This is another article in our series on planning and enjoying your Hawaii vacation. We asked our staff at Royal Kona Resort for advice for visitors on how to maximize their good times in Hawaii while minimizing the chance of something going wrong. We have already written about planning a getaway, as well as listed some of the activities you can enjoy on your Big Island family vacation. However, since no-one wants to leave Hawaii without immortalizing their good times, we have decided to write an article on how to preserve your vacation memories, as well.
Aside from the pictures and movies that are safely stored inside your mind, there are a number of things you can bring with you from vacation that, unlike a tropical tan, won't fade with time. These can be photos, video recordings, and physical souvenirs.
A camera is the sine qua non of a tropical vacation. Luckily, these days just about any gadget can take pictures. Whether they will be of adequate quality depends both on your hardware and skill as photographer. One of the things that distinguishes experienced photographers is their skill at seeing novel angles and scenes; even tourist traps and landmarks can be photographed in new and engaging ways, so always challenge yourself to do something interesting! Many good photographers have also developed the ability to anticipate interesting events and juxtapositions, which helps them capture once-in-a-lifetime shots of people or wildlife. If you don't have this photographer's sixth sense, don't despair - take many quick shots of the same scene and sort through them later, you never know when you will capture a true gem.
Like the photographer, the family videographer's work has gotten significantly easier, as well. Back in the pre-digital days, taking video would require bringing a whole other piece of equipment in the form of a video camcorder. Fortunately, those days are over - freed from the need to store physical film, and with storage medium capacity growing ever larger, every digital camera available today can record video and sound of passable quality; moreover, professional cameras such as the Canon 5D shoot not only top-notch still images, but video of such high quality that they have been used to film footage for major motion pictures. These days, even cell phones can shoot full-motion video, though the quality still generally lags behind dedicated cameras.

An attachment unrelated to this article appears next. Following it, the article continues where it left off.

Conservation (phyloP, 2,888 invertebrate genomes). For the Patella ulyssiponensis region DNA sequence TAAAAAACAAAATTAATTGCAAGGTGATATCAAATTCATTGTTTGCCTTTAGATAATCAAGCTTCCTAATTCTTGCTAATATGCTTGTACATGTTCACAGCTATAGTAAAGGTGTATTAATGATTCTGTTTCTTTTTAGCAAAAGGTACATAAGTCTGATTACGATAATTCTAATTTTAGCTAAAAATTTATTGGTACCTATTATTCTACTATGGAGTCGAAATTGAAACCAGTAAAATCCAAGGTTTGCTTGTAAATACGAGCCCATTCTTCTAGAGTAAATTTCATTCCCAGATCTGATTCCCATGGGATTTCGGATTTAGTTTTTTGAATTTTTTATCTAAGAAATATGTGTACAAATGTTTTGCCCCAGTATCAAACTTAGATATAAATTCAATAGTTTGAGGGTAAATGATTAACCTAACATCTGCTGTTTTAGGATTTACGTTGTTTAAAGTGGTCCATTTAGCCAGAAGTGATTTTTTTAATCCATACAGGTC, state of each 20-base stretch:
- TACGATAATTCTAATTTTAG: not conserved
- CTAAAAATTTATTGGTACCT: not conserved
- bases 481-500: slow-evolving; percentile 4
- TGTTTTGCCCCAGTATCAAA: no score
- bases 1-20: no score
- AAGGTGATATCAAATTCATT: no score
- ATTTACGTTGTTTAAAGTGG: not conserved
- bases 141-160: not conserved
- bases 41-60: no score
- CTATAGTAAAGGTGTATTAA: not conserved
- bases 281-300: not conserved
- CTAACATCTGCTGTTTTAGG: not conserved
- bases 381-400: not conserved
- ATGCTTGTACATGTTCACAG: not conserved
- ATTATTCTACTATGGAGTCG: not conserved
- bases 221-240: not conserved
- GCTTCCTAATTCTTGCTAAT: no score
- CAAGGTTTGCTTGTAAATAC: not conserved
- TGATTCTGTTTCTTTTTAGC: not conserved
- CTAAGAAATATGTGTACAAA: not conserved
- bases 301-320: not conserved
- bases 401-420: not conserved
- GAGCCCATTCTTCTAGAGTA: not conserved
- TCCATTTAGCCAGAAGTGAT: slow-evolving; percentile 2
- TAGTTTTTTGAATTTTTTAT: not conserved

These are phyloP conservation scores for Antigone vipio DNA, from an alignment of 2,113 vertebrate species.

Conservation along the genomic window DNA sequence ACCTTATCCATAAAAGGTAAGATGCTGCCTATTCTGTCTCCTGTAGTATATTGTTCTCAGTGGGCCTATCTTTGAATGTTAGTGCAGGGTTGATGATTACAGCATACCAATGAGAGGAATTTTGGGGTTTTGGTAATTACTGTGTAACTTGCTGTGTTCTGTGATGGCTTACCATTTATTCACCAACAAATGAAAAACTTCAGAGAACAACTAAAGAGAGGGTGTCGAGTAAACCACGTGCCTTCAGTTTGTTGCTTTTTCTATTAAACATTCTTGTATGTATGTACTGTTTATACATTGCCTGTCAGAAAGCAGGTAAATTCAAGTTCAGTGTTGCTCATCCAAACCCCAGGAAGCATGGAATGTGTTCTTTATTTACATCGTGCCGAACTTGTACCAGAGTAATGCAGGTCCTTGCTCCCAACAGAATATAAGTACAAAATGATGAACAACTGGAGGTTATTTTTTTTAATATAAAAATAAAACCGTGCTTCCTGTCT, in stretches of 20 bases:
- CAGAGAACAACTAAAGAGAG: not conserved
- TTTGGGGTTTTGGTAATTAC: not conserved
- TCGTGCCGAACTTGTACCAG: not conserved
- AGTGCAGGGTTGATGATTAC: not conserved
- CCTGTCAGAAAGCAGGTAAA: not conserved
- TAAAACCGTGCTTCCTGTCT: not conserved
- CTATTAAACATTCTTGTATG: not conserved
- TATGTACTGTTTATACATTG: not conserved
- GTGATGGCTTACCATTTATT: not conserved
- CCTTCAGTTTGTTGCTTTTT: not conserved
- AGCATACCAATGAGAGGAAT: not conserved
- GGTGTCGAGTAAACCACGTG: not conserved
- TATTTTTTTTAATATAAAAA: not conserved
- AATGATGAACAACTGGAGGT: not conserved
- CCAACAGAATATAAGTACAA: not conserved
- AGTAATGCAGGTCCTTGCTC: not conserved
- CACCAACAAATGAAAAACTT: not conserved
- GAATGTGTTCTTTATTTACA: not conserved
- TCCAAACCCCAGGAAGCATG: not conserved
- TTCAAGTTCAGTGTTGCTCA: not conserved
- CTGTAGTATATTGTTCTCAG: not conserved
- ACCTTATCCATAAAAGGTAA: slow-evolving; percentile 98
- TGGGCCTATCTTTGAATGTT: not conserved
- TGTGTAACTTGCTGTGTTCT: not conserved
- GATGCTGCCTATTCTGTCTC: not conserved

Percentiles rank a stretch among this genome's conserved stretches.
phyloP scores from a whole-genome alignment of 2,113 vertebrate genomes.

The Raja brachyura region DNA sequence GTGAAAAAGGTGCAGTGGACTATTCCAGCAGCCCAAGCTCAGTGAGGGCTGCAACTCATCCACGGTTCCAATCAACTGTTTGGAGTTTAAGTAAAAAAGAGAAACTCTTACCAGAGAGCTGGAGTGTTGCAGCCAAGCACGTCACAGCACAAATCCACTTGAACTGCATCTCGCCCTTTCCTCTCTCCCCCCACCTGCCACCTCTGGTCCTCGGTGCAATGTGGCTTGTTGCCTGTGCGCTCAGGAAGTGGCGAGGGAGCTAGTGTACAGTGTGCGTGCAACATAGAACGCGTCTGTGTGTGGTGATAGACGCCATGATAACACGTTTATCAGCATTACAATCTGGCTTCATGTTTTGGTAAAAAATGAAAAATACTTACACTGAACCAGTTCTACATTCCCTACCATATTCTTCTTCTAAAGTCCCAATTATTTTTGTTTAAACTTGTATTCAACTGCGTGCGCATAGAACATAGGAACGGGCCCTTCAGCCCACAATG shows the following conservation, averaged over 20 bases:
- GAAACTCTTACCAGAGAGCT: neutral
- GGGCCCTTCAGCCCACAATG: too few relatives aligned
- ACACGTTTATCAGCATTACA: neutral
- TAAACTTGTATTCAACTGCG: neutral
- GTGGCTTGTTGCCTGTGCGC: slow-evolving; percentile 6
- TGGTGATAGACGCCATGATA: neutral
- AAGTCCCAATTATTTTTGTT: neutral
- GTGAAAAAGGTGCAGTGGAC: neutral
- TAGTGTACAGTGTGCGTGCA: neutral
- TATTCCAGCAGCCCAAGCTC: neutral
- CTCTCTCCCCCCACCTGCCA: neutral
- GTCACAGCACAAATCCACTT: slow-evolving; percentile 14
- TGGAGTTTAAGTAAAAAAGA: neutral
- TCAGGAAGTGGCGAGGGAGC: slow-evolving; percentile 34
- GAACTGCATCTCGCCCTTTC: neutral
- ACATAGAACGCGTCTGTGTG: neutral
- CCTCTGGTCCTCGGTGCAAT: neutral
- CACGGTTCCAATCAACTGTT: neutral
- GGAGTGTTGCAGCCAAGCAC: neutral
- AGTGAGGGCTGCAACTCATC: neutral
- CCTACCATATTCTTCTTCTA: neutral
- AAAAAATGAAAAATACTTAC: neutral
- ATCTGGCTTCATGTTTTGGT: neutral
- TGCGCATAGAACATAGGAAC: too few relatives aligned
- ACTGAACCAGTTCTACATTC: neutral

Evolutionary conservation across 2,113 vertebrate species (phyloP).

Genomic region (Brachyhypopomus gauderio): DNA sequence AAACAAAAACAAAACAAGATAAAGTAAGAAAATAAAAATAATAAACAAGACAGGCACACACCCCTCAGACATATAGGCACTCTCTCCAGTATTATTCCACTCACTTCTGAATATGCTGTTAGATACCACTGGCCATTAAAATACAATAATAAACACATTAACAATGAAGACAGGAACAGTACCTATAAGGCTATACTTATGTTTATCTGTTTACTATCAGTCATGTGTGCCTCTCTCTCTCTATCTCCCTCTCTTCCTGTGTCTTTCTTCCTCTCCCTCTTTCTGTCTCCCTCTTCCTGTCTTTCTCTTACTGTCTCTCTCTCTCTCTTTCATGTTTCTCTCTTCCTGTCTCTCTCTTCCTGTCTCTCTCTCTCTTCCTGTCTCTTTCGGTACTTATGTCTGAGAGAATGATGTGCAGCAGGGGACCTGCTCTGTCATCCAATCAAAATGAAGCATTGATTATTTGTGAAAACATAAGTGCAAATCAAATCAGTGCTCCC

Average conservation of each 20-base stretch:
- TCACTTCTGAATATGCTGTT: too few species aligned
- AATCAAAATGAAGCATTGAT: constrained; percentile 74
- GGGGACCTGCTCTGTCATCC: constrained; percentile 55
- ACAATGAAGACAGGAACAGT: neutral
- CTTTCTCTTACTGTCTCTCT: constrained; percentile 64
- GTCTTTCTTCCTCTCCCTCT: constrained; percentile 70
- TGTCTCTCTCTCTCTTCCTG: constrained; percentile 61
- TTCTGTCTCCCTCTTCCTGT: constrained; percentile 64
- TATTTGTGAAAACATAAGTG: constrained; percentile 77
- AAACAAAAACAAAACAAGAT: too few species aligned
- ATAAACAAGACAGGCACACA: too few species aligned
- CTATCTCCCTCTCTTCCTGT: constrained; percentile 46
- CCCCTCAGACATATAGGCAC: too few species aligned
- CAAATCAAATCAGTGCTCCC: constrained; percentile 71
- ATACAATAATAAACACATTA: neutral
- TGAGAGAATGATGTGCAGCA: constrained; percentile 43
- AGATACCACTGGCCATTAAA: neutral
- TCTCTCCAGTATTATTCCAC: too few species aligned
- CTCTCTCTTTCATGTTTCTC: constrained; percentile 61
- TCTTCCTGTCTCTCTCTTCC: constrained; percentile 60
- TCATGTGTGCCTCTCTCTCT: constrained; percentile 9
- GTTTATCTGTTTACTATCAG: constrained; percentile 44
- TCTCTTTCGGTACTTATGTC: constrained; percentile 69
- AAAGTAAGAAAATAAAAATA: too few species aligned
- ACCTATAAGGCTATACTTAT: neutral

The biggest hazards for any electronic device are hard falls and moisture, which is why Royal Kona would like to remind you to:
1. Carry your camera in a water-resistant camera case; attach a strap to your camera or phone, and always remember to secure the device to your wrist - or you may end up waving your camera goodbye as it disappears down a waterfall.
2. Always bring your camera with you - you never know when you might see something worth capturing. Even dining or walking the resort grounds might afford you a view of some of Hawaii's marine life at play.
3. Sometimes you can forget where you took those great scenic shots once you get home so take a picture of a location sign so you can remember where you were.
4. Remember to charge your camera's battery nightly or bring extra batteries with you.
5. Have an extra memory card for your digital camera just in case.
6. Finally, be safe when trying to get a shot - don't hang over dangerous ledges or get tangled up with local wildlife.
Hawaii is awash with gifts that you can buy to remind yourself of the good times, and to bring for your friends & loved ones on the mainland. There are many gift shops within walking distance of Royal Kona, as well as elsewhere on the island. Depending on your tastes and the taste of your gift recipients, you may want to go for modern-style gifts such as keychains, shot glasses, watches and so on.
If you want a more traditional and authentic Hawaiian keepsake, you can check out traditional crafts - leis, wooden bowls, hula dolls, and the ubiquitous ukulele.
There are also plenty of art shops around where you can buy a beautiful oil or watercolor landscape, for a personal touch that a photograph would be hard pressed to match.
Finally, truly daring visitors can choose a souvenir that is literally impossible to re-gift - a traditional Hawaiian tattoo. Be aware that true tattoo masters who have been trained in the traditional style and use the old tapping technique may be booked months in advance, for their expert skill is in great demand.
Some people may be tempted to take rocks, leaves or even animals with them as they leave. With few exceptions, this activity is strongly discouraged, since it leads to the degradation and loss of the very environment that makes Hawaii special. If you really want to take a natural souvenir with you, check a gift shop for items such as shells and Hawaii black coral jewelry, and make sure they source their wares in a sustainable way. Oh, and don't take lava rocks off the island - it will bring you bad luck!